Donald Miller's list of seven books to make you a better writer.

• The War of Art by Steven Pressfield:
This book is aimed at writers, but it’s also applicable to anybody who does creative work. Whether you are a musician, pastor, teacher or in any profession that requires you to “put something on the blank page,” this book needs to be in your library. I read The War of Art about twice each year, and I’ll probably keep reading it twice each year for years to come.

Pressfield leaves out all the mushy romantic talk about the writing life, talk I don’t find helpful. True, professional writers are not walking around looking at flowers waiting for inspiration, they are, rather, fighting the urge to distract themselves and sitting down at the computer to hammer out their days work. Pressfield instills in his readers a professional perspective. Being a writer, to Pressfield, is no more glamorous than being a plumber. A professional shows up every day and “fixes a toilet.” I doubt any book has had a more positive influence on my writing life than this one.

• On Writing Well by William Zinsser:
Zinsser may be the best practical writing coach out there. From reading this book years ago, and reading it several times since, I’ve learned to cut my writing in half (Million Miles was over 100k words in rough draft, and published at 54k). From Zinsser I also learned to write for myself, not for an audience. This is one of the greatest lessons a writer can learn. Zinsser teaches us to write what we think is funny, or what we think is touching, and trust there are more people out there like you. You’ll gain confidence from On Writing Well.

• Bird by Bird by Anne Lamott:
Before becoming a literary superstar, Anne Lamott taught writing, and Bird by Bird is the best of her advice, broken up into chapters. The title of the book comes from a story she tells about her father, who was also a writer, instructing her when she was a child to write a massive paper about birds slowly, Bird by Bird. While Anne does offer practical advice in the book, what she really offers is emotional sanity. When you read Bird by Bird, you will realize you are not alone in the world of words. Whether she’s giving you permission to write shitty first drafts, or giving you the courage to write about a person in your life who has been rotten, you’ll feel greater confidence plodding through the shadows with Annie to keep you company. And besides all that, it’s probably the best written book of practical writing advice you will actually read.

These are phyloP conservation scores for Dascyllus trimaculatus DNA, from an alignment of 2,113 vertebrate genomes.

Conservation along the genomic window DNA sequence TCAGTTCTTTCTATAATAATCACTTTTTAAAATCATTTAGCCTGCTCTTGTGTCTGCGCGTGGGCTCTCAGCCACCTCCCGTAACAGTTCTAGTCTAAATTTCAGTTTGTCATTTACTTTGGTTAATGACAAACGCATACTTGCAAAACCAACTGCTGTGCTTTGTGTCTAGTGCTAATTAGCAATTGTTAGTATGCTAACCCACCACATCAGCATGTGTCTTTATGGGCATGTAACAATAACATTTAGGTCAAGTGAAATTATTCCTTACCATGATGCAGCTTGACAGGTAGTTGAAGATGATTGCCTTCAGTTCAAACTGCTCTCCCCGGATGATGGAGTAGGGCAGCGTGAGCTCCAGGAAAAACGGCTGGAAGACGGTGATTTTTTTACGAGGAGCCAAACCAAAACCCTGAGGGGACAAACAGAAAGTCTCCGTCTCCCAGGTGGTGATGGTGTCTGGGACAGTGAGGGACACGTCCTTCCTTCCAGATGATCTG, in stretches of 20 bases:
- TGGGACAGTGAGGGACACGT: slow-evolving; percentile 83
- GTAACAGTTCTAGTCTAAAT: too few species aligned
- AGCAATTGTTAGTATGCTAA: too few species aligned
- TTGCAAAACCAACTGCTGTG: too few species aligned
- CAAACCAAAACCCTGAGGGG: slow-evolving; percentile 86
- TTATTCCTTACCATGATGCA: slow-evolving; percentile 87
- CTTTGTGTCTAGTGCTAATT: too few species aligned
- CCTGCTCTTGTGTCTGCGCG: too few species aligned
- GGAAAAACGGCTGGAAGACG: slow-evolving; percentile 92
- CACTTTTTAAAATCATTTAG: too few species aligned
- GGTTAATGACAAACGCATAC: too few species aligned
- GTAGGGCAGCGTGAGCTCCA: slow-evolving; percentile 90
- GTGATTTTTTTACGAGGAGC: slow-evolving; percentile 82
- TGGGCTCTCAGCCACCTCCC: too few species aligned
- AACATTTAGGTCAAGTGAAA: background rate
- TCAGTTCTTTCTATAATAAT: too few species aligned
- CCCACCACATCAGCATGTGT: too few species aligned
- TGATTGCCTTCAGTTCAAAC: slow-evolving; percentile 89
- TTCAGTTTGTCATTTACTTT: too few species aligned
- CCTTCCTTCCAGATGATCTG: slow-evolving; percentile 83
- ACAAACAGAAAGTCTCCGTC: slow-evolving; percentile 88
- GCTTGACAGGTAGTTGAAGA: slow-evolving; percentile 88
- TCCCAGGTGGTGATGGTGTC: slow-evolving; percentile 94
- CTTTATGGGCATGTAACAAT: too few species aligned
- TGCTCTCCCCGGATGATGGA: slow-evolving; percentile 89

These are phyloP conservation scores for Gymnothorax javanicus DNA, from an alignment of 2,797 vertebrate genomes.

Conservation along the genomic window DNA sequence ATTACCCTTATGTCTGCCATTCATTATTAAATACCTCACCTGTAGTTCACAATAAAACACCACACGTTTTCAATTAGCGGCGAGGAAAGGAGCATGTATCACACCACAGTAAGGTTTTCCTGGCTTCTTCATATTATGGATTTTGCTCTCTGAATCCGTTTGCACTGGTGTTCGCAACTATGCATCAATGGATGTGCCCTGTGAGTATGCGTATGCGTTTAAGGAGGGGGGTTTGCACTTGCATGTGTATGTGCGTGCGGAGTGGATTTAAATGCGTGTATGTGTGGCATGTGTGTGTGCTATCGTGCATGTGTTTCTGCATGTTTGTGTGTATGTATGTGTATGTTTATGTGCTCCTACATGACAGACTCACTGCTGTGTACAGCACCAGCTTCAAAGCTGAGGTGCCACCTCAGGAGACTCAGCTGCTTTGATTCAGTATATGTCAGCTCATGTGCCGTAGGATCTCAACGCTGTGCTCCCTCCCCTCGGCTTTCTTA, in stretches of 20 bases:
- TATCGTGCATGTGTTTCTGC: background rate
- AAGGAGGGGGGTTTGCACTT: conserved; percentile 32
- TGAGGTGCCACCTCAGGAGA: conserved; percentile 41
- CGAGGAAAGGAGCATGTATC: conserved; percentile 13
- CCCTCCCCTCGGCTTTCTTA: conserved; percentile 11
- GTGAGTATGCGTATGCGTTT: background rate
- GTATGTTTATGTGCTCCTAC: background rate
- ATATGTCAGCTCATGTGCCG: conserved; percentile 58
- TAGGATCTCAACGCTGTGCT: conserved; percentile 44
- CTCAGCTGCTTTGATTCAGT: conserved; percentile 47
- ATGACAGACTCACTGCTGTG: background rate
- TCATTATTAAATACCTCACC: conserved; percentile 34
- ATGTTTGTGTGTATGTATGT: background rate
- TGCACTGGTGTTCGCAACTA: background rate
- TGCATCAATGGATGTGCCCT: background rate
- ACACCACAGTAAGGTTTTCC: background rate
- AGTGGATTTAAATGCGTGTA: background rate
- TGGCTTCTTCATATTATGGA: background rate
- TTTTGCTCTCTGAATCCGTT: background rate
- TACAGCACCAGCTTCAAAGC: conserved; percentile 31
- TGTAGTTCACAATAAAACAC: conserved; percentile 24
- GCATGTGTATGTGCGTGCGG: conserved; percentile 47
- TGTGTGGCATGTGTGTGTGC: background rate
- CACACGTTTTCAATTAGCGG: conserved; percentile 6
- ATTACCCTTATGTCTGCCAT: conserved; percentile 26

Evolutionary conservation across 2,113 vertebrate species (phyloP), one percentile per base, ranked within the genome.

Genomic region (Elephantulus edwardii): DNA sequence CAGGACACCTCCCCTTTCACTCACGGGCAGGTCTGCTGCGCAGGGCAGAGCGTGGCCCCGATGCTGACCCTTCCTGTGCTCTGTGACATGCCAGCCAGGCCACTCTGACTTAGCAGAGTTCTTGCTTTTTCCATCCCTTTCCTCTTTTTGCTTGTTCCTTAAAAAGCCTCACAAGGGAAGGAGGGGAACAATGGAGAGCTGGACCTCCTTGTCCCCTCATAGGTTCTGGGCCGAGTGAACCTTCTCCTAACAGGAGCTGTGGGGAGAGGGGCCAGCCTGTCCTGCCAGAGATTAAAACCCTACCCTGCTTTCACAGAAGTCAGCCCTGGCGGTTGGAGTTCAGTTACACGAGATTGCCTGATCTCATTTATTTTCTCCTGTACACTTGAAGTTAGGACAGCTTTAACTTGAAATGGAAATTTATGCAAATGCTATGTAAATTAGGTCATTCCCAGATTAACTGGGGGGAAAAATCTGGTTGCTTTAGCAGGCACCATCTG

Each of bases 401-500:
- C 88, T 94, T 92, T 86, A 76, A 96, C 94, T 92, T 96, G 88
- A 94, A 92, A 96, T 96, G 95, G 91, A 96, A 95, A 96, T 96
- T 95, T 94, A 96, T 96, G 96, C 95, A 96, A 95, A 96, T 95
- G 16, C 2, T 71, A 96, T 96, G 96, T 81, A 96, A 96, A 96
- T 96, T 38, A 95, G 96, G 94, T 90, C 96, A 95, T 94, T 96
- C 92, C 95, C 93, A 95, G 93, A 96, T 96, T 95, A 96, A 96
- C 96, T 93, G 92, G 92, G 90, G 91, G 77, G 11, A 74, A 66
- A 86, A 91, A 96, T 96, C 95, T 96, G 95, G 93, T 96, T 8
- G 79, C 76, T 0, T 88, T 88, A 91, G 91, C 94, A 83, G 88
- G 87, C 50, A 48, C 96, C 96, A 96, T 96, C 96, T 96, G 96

Save the Cat by Blake Snyder:
Snyder’s book is specifically for screenwriters, and yet I recommend the book for writers of any kind, and teachers and preachers as well. In fact, I recommend reading it a few times, taking copious notes, and by doing so understanding exactly how story works. You’ll find after reading Save the Cat you’ll never watch movies the same again, and honestly, you won’t want to. Every time you see a film you’ll understand why you did or didn’t like it, and Snyder’s wisdom will be further embedded into your creative process. Snyder’s book is about structure, and about form. Before a writer gets too creative, he or she should learn form, and this may be the best book on form available.

Plot and Structure by James Scott Bell:
Similar to Save the Cat, James Scott Bell explains, in very simple terms, how story works. An inciting incident, for instance, is a doorway through which a character cannot return. That mental image and so many more have stayed with me since I first read Bell’s book. If you’re a fan of Robert McKee, whose book Story is, perhaps, too long and comprehensive, you will enjoy Bell’s treatment of similar concepts. (though I highly recommend reading McKee’s book, if not for the advice on story, for the rich philosophical treatment of the subject that will have you thinking about your own life.) If you’re a novelist or an aspiring novelist, Plot and Structure is a must.

On Writing, by Stephen King:
King’s book is broken up into two sections, the first is a fascinating memoir on his writing life and career, and the second offers practical advice. I enjoyed both parts of his book, but especially the second half. King has sold over one-hundred million books in his life, and he’s done it by being a master storyteller. Unlike some of the books I’ve listed above, King is less formula driven and trusts more in his intuition. That said, though, his intuition is spot on. As he writes, he allows the story to be told to him, rather than trying to tell the story to you. He’s discovering as he goes. But this is territory for the true pro, the writer whose radar is so fine tuned that they waste no words. While the critics may boo some of King’s work, there is something to be said for a man who can reach so very many people, book after book. I’d say this was one of my favorite reads so far this year, and it’s already made my essential writing library.

Zen in the Art of Writing by Ray Bradbury:
What is most wonderful about this book is that Ray Bradbury loves to write. And because he is having so much fun writing the book, he’ll make you want to write too and as well. Bradbury mixes memoir and advice in this short book and you’ll find after reading it you’ve got extra ink in your pen. Zen in the Art of Writing is an emotional punch in the arm, emphasizing the importance of zest, gusto and curiosity. If you’re not sure if there’s anything in your life worth writing about, Bradbury gives you a wake-up call.

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